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Good morning, Madame Chair, Mr. Vice Chair, and members of the Assembly Budget Committee. It’s my honor to appear before your committee representing the New Jersey Department of Children and Families and the FY 2023 NJ DCF Budget.

Joining me today are members of my leadership team who will be available to assist me in responding to your questions should it be required.

Before I begin, I would just like to take the opportunity to publicly thank the members of this Committee – and the members of the Legislature – for all that you have done to support the New Jersey Department of Children and Families through the years.

As you will likely recall, the Department was created in 2006 as the State’s first cabinet-level agency devoted solely to supporting children and families. Establishing DCF as a standalone department of state government was part of New Jersey’s modified settlement agreement in response to the Charlie and Nadine H. v. Whitman federal lawsuit.

Earlier this year, two decades of reform efforts were rewarded as we announced, with the support of the court, the federal monitor, and the plaintiff’s attorney, that it was the beginning of the end to federal oversight for New Jersey’s child welfare system.

This is a milestone moment for child welfare in New Jersey, and one that could not have been accomplished without critical support from the Legislature and Governor Murphy.

Many of you have joined us on this reform journey through the years and have championed our department, but I want to specifically thank Senate President Nick Scutari and Assembly Speaker Craig Coughlin for sponsoring recent legislation to ensure a key component of accountability and transparency will be in place to facilitate our exit from the Sustainability and Exit Plan. I believe their introduction of this legislation is assurance enough for the Plaintiff and the Courts that New Jersey is committed to sustaining our efforts over the last two decades, and I look forward to working with the legislature to see this bill across the finish line.

After 20 years of hard work, we have reformed our system from one lacking basic structure, statewide coordination, and adequate resources to a national leader among child- and family-serving systems.

We have reduced caseloads to a manageable level, developed data systems and self-monitoring capacity, and we have prioritized evidence-based and evidence-informed strategies to prevent child abuse and neglect before it even occurs, through family strengthening frameworks and proactive supports.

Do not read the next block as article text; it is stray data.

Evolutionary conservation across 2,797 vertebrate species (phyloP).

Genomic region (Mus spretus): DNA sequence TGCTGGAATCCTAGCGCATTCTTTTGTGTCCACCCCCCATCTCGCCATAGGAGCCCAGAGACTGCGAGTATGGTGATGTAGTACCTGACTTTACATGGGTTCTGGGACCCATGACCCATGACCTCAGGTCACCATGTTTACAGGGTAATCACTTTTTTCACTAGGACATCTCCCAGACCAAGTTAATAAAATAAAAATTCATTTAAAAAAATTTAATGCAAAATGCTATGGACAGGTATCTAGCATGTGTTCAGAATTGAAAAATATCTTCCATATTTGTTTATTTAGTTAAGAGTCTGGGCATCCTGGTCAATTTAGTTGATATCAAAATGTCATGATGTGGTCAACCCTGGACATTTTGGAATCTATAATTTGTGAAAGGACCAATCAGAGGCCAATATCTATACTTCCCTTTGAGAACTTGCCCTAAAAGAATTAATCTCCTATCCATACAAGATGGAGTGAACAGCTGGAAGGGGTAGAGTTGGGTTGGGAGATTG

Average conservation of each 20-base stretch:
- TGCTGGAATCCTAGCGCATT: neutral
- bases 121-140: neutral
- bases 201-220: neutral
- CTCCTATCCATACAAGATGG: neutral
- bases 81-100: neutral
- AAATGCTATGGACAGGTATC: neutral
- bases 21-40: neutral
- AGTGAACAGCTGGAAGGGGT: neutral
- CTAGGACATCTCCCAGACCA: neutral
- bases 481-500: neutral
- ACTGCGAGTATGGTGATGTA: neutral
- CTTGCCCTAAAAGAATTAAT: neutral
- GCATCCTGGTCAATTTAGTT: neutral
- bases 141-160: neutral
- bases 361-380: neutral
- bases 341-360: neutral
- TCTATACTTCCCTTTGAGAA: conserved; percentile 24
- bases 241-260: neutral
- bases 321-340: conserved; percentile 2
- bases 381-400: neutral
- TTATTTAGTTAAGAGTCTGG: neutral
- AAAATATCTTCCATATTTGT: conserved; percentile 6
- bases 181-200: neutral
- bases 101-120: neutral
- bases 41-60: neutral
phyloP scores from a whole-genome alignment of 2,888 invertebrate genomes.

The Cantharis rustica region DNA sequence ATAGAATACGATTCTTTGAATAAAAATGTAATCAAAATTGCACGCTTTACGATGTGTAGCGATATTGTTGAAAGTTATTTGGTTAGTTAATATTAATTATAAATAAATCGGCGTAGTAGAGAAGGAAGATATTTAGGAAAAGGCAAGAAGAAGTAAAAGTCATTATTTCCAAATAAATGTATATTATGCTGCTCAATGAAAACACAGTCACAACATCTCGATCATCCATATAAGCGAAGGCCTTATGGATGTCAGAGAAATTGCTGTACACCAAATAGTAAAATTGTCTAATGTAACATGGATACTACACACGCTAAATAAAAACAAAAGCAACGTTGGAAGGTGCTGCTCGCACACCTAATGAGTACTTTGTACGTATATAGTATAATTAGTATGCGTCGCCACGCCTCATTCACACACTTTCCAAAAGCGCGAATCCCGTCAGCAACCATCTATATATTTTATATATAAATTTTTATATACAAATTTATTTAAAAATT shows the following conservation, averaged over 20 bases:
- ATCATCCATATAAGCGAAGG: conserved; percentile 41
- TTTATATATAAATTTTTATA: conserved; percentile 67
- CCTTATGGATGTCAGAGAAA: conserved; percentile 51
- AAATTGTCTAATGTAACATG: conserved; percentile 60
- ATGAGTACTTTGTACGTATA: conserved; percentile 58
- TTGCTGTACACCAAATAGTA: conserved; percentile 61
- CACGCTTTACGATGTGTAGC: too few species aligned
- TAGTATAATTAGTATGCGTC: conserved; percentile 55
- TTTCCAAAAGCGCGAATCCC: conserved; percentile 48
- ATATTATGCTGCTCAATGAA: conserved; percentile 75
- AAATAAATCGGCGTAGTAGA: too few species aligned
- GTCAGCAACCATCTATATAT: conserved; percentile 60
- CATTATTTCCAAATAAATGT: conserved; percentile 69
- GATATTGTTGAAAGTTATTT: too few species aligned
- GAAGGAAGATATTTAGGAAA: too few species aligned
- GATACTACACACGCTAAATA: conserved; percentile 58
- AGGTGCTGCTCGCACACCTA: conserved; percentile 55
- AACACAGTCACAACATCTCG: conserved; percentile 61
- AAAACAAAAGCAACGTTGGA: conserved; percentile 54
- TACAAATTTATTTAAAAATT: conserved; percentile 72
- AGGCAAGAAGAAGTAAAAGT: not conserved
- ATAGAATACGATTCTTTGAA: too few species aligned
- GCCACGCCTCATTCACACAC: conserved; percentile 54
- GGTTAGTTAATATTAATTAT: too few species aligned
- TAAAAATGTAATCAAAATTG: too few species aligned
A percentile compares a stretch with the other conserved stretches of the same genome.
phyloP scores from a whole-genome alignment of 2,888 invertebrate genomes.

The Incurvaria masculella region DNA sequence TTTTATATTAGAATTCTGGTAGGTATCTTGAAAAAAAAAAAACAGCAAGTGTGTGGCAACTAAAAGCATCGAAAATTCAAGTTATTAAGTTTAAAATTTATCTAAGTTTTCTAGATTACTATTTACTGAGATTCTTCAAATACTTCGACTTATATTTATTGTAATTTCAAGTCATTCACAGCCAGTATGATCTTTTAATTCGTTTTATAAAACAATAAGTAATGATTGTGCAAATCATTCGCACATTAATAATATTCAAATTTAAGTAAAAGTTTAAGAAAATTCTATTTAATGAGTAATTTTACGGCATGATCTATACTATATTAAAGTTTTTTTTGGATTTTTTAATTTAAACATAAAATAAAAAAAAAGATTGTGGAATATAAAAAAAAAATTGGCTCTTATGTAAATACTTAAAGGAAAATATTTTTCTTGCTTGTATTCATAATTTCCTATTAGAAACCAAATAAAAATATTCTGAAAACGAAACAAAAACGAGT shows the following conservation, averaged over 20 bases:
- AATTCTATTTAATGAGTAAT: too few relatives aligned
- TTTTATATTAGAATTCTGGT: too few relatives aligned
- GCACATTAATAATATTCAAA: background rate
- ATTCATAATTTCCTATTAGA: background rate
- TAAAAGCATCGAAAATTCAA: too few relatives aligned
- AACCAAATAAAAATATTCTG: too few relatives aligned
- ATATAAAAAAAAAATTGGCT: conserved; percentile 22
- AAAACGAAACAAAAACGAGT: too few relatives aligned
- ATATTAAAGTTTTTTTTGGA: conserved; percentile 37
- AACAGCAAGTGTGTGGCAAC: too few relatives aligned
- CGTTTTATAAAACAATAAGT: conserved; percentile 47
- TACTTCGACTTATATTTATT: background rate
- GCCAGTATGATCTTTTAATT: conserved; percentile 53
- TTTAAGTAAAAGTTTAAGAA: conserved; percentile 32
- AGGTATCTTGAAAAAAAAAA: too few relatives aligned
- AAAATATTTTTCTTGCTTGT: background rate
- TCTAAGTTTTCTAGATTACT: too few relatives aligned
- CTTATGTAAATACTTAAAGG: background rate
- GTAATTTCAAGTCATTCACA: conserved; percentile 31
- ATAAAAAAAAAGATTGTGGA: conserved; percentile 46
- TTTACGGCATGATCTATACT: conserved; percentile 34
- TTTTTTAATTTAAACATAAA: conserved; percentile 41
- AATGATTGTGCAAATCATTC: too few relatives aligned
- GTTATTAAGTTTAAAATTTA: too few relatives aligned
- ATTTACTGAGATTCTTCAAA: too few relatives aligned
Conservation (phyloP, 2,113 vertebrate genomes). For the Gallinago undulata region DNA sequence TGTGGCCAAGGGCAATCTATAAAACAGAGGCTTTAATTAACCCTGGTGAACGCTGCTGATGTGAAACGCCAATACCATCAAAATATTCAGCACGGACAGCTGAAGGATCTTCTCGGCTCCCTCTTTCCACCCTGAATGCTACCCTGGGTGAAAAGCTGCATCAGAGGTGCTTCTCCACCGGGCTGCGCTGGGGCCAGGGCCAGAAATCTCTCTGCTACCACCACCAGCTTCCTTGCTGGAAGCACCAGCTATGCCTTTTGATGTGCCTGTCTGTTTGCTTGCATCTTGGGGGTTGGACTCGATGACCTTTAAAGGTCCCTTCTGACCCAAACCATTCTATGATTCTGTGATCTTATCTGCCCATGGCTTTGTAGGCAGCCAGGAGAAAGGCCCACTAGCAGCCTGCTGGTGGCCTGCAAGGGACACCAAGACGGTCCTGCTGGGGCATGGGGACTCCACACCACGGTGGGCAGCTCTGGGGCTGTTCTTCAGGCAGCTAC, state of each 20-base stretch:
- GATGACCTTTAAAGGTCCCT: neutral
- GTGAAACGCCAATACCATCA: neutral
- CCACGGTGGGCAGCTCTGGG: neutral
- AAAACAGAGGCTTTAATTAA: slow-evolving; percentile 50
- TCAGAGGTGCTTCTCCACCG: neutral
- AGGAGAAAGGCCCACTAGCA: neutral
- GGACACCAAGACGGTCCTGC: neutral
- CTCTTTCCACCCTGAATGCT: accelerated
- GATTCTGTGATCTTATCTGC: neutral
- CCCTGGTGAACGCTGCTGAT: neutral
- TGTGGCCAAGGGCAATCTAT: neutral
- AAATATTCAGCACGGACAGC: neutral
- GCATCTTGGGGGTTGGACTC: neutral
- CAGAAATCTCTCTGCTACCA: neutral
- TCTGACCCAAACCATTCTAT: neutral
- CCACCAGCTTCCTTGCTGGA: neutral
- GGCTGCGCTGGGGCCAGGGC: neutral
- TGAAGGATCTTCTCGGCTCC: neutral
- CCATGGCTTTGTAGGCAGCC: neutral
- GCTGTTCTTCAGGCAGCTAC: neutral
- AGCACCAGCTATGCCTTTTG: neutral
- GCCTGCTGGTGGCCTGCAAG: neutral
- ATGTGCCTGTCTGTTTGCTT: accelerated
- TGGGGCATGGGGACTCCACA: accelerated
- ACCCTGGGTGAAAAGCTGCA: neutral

We have reduced the use of out-of-home placement as a primary safety intervention. At the start of our reform efforts, in 2003, we had approximately 13,000 children in out-of-home placement. Today, that number stands at just about 3,000.

We are safely supporting children and families at home, meeting their challenges together rather than apart. And our safety data suggests that this strategy is working – New Jersey is among the jurisdictions nationally with the lowest rates of maltreatment and the lowest rates of repeat maltreatment.

When we do have to rely on an out-of-home placement to preserve the immediate safety of the child, more and more, we’re turning to kinship resource placements. In 2021, for the first time in our system’s history, we had more children placed with kin than in traditional foster care placements – resulting in reduced trauma from out-of-home placement, and better outcomes for the children in care including a higher likelihood that siblings are placed together, higher rates of reunification, and more timely permanency.

To be clear, the success of the last 20 years did not come overnight. This is an extension of the work that has been performed by my predecessors in the role of Commissioner, the various Administrations, through the support of legislators along the way, and most importantly, through the hard work and dedication of those who serve on the front lines at DCF.

In particular, I want to highlight the frontline workers who have been stewards of our reform efforts.

The members of our Team DCF are compassionate, professional, dedicated individuals who often put their own needs aside to serve families on their caseloads.

During the early days of the pandemic, as the rest of state government and the private sector shifted to remote work, we continued to have staff in the field, providing in-person support for the highest priority cases.

I’ve remarked previously about how truly privileged I am to lead this team. They are a very special group of public servants. And the exit from federal oversight is their achievement more than anybody else’s.

While we’re excited about exit from the federal Sustainability and Exit Plan, we have absolutely no intentions of becoming stagnant as a system.

In the last four years, and throughout the COVID pandemic, we have made progress in meeting the elements of the SEP not through focusing obsessively on benchmarks and metrics, but rather by focusing on the desired outcomes for our families.

This focus on families – on respecting their voice and honoring their strengths, on engaging them in the solutions to their problems, rather than simply demanding compliance– this is the direction for the future of NJ DCF.

It’s about recognizing and appreciating the role that reform has had on elevating our department to a position as a national leader in child welfare, while striving for more, because it’s not enough to be best in the nation, if NJ families continue to have unmet needs.

It’s about forging a new way and transforming our system from a child welfare system to a child and family wellbeing system.

And while this year marks a milestone for DCF in overcoming our past system challenges, from here, we will continue to focus on becoming the system that we want to be, that our NJ families tell us we have to be.

We have many exciting things happening at DCF right now that align with this future vision for our system.

We’re developing an infrastructure that supports our department’s expanding portfolio, one that has shifted from punitive to supportive and protective of families, across generations and from infancy through adulthood, and provides solid administrative supports for staff in the field.